The deception behind the “nothing you can do about it” view is revealed. After he had normalised his life, Oscar Wilde, once the most celebrated of homosexuals, wrote: “I was no longer the captain of my soul and I did not know it. I allowed pleasure to dominate me.” Politicians and clinicians who assert that homosexuals cannot change are incorrect and scientifically uninformed; by allowing their prejudices to obscure their judgement, they tragically betray those who would change if given hope and opportunity.

“A man hears what he wants to hear and disregards the rest,” wrote Paul Simon and Demosthenes in very different times. Confirmation bias is alive and well in every age.

“Life can be pulled by goals just as surely as it can be pushed by drives,” wrote the great psychiatrist and Holocaust survivor, Viktor Frankl. Frankl’s psychological insights feature often in this book.

Cowen exposes the Freudian lie that human beings are no more than their impulses. He substitutes a psychology in which our choices and conscience can guide us out of the selfishness and even despair of negative impulsive behaviour. But of course a “born that way” mantra can become self-fulfilling prophecy. Behaviours change and new habits develop only when we set goals for ourselves and new repeated behaviours consolidate into preferred response patterns. Change takes effort; a life lived on impulse is a cop-out.

Cowen dissects the great differences between traditional marriage and homosexual relationships. He explains that to call the latter marriage is to separate the notion of family and marriage from any transcendent meaning, to deprive children of their “fundamental identity” and to condemn children to an upbringing that is demonstrably less stable.

The data show that relationships founded first of all on an underpinning ethic of feelings and impulse satisfaction (either de facto or same sex) are dramatically less stable than commitments of choice.

Cowen demonstrates that high de facto and extramarital birth rates and legalisation of same-sex marriage go together. He offers data on the high breakdown rate of both approaches, and reflects on the great disservice to children raised in such “families”.

Why do we accept politicians to represent us when they fail our children so badly?

Cowen’s analysis of the Safe Schools debacle lays out the litany of false assumptions upon which this program has been foisted on children and teachers. As an anti-bullying program it flies in the face of best practice. Every teacher who has dealt with bullying effectively knows that it is the unkind actions themselves that are the problem. Whether the victim is, or is not, totally innocent, whether he or she wears deodorant or has body odour, is straight, gay or any variation thereof, does not enter into how one corrects a bully. The problem is the unkind action, the bullying itself, not the behaviour of the victim. Even if the victim had been thieving or lying can never excuse bullying.

Cowen exposes, in what had been presented as an anti-bullying campaign, the surreptitious intention of the program and its political supporters to legitimise and promote same-sex behaviour, and having exposed the intention, he highlights the arrogance of those who think they have the right to impart a morality at odds with parents. He writes: “The dissolution of gender amongst children is the logical extension of the dissolution of gender among parents.”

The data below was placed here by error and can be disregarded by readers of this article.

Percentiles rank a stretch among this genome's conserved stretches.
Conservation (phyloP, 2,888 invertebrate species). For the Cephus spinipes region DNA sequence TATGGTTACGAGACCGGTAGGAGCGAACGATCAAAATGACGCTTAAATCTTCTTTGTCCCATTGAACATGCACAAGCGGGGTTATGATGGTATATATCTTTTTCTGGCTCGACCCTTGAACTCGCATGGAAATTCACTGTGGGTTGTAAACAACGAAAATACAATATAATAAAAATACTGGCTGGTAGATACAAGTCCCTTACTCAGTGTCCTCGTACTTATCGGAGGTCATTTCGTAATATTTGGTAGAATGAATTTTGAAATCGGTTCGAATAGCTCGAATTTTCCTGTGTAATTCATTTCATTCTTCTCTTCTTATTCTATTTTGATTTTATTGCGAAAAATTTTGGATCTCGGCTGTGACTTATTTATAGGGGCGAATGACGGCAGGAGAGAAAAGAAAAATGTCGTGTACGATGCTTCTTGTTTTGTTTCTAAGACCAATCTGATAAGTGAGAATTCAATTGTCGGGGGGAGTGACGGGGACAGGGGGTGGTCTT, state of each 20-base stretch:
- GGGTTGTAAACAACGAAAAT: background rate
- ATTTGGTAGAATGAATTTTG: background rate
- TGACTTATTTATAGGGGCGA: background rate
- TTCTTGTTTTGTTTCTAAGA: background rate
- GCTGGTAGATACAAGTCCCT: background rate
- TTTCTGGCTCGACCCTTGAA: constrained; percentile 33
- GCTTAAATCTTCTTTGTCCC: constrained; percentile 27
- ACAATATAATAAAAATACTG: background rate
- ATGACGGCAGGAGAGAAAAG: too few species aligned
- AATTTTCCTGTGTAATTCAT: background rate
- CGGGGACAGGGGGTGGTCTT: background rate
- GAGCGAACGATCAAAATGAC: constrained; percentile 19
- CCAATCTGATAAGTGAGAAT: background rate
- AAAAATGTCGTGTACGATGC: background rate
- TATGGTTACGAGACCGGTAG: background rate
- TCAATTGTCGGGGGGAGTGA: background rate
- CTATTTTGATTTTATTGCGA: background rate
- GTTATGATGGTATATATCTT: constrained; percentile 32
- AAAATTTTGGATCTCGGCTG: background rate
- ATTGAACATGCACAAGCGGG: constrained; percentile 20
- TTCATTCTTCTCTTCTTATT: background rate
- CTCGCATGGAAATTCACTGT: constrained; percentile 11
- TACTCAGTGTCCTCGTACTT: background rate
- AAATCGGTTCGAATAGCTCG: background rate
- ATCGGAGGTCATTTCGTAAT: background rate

Ultimately, the purveyors of the Safe Schools materials are orchestrating a new stolen generation, snatched from their parents’ values.

Cowen demonstrates that the depathologisation of same-sex attraction in the 1970s came as a result of non-empirical, ideological value judgements and ethically compromised research, and that this popular view has widespread legislative and judicial effects. He writes of the “false conflation of ethics with science and culture”, and to illustrate, of the JONAH case in 2015 in which a U.S. court refused out of hand to hear up-to-date clinical evidence.

Cowen examines the bogus science underpinning the view, still held by the Victorian Government in its 2016 creation of a Victorian Health Commissioner, that homosexual behaviours are set in concrete in every case. Cowen presents decisive evidence that, if underpinned by a worldview open to the spiritual, reparative therapies are in fact extraordinarily effective.

Cowen writes: “The homosexual is the most poignant victim of the same-sex ideology.” Children who are directed into believing that they are unchangeably gay, and gay adults who are denied hope of change if they wish are arguably the most at risk.

We are on the cusp of creating a society that convinces itself that there is no difference between impulse and conscience, where subjectivity is above science, where politicians no longer serve family but are above family, where legislation and legal precedent determine ethics. The imposition of this worldview, which is essentially hostile to traditional religion and values, cannot underpin a society where human beings are able to flourish.

Frankl writes that tolerance must be “about love and respect for people, not for their views and behaviour”. Yes we can respect individuals but fundamentally disagree with them, and explain courteously the reasons, without their taking offence. This issue has far greater consequences than miffed feelings.

Rabbi Cowen has given us a book that is rigorous in its precision of argument, and in breadth of scope and research. Would that this book were required reading for every Victorian politician and for any lawmaker messing with marriage. My only complaint is that this excellent book would be well served by a comprehensive index so that the reader might be better enabled to mine the insights and evidence it offers.

Dr Andrew Mullins is Director of the Drummond Study Centre, Carlton, and an Adjunct Professor at the University of Notre Dame Australia.